A further limitation is that the treatment COVID-19 patients were receiving during hospitalisation was not considered as trigger of seizures. From several compounds used for the treatment of COVID-19 it is known that they are potentially epileptogenic. Chloroquine and hydroxy-chloroquine have been reported to cause tonic clonic seizures [
      • Della Porta A.
      • Bornstein K.
      • Coye A.
      • Montrief T.
      • Long B.
      • Parris M.A.
      Acute chloroquine and hydroxychloroquine toxicity: a review for emergency clinicians.
      ]. Tocilizumab has been reported to even trigger a status epilepticus [
      • Kizilkilic E.K.
      • Unkun R.
      • Uygunoglu U.
      • Delil S.
      • Ozkara C.
      Treatment of COVID-19-induced refractory status epilepticus by tocilizumab.
      ].
      A further limitation of the study is that only four co-variates, the confounding comorbidities ischemic stroke, traumatic brain injury, and mechanical ventilation were used for Cox regression to assess the risk of epilepsy [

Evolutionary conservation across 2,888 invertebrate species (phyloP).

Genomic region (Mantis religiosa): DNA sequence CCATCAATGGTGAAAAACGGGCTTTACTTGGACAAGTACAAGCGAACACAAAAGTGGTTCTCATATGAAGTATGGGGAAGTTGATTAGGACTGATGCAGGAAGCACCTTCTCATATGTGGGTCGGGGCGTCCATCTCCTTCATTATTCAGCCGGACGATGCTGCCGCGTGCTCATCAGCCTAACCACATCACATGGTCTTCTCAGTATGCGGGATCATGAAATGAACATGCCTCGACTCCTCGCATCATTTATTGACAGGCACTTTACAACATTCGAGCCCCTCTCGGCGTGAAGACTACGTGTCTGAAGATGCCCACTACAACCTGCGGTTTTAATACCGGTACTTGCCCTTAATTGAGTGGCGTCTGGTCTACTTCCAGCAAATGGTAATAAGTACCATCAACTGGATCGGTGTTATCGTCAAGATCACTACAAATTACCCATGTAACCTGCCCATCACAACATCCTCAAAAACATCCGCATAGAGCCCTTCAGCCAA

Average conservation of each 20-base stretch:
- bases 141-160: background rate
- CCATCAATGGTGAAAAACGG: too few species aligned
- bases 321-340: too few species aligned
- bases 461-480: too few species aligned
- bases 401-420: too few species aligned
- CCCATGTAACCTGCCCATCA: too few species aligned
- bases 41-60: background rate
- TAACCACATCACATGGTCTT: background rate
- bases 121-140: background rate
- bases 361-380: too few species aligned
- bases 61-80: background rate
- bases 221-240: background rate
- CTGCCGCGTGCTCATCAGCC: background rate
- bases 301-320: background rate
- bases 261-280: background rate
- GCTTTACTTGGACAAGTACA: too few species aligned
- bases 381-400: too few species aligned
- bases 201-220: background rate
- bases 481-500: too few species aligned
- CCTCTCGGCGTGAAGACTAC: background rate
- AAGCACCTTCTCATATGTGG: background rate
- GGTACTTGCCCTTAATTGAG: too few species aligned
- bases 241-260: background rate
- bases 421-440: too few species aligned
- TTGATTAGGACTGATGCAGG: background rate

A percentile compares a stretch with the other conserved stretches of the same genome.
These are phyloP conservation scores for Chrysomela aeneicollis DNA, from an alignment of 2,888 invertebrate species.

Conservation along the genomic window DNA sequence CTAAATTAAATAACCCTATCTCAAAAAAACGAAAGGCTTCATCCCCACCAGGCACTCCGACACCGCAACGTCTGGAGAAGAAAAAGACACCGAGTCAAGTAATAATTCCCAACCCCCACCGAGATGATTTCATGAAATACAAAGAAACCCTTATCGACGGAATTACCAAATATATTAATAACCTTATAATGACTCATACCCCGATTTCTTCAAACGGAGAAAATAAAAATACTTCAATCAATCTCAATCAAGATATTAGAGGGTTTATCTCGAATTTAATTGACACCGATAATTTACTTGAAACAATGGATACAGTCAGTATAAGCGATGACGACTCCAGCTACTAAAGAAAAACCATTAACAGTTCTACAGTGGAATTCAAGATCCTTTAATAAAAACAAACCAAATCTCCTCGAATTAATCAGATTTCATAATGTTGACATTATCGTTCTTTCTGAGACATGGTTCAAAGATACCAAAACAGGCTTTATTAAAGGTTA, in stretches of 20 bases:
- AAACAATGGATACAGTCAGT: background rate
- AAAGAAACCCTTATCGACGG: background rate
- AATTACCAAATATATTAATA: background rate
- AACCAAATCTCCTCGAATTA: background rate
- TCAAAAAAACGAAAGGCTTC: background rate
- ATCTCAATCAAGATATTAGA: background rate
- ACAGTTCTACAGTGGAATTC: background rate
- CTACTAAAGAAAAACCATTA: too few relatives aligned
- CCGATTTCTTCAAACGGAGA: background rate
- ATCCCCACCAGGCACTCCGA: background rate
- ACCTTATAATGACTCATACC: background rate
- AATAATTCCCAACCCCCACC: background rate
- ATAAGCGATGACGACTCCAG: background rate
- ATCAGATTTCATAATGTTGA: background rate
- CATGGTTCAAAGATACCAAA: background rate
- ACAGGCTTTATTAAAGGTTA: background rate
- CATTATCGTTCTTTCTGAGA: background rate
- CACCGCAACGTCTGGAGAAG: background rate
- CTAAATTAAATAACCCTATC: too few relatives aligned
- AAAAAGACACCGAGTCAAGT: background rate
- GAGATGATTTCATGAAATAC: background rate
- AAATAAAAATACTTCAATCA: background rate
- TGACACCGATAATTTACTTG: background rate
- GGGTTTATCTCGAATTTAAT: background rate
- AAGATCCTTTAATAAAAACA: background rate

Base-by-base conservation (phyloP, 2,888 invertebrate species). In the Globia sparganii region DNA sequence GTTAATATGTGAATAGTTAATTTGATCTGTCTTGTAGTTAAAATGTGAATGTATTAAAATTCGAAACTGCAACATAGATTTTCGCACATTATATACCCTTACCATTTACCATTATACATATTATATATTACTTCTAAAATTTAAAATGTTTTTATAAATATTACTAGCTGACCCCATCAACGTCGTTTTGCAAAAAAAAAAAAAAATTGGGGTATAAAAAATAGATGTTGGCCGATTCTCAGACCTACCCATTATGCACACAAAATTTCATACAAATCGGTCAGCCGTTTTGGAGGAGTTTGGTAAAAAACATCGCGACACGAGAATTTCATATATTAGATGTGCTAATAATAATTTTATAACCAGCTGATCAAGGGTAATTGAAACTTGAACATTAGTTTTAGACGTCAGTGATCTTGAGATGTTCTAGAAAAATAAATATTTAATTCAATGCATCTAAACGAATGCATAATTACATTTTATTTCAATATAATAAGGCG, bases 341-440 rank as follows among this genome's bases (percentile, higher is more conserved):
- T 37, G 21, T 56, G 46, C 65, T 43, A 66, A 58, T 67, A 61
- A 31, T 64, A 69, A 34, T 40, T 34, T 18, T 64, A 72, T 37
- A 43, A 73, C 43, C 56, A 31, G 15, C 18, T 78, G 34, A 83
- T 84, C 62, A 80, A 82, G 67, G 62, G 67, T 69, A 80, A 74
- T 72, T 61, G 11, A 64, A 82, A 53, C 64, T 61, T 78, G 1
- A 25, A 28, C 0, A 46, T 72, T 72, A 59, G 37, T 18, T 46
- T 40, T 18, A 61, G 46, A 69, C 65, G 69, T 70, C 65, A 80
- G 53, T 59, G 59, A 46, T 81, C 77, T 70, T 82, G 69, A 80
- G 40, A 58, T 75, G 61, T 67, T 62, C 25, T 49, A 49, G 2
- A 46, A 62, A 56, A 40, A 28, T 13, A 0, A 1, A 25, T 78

• Westman G
      • Zelano J.
      Epilepsy diagnosis after Covid-19: A population-wide study.
      ]. Neurological complications of the central nervous system (CNS) after a SARS-coV-2 infection are much more widespread and additionally include venous sinus thrombosis (VST), intracerebral bleeding (ICB), subarachnoid bleeding (SAB), acute, disseminated encephalomyelitis (ADEM), acute, hemorrhagic, necrotizing encephalopathy (AHNE), acute, hemorrhagic leukoencephalitis (AHLE), immune encephalitis, rhombencephalitis, ventriculitis, cerebellitis, hypophysitis, and reversible, cerebral vasoconstriction syndrome (RCVS) [
      • Jahanshahlu L.
      • Rezaei N.
      Central nervous system involvement in COVID-19.
      ]. If any of these conditions may be present, the likelihood that an affected patient develops epilepsy is also increased.
      A fourth limitation of the study is that cerebrovascular risk factors were not included in the evaluation. Because diabetes, arterial hypertension, hyperlipidemia, atrial fibrillation, and smoking increase the risk of cardio-embolism, and because embolic stroke can be a focus of seizures, it is crucial that the general cerebro-vascular risk to experience an embolic stroke is included in the evaluation.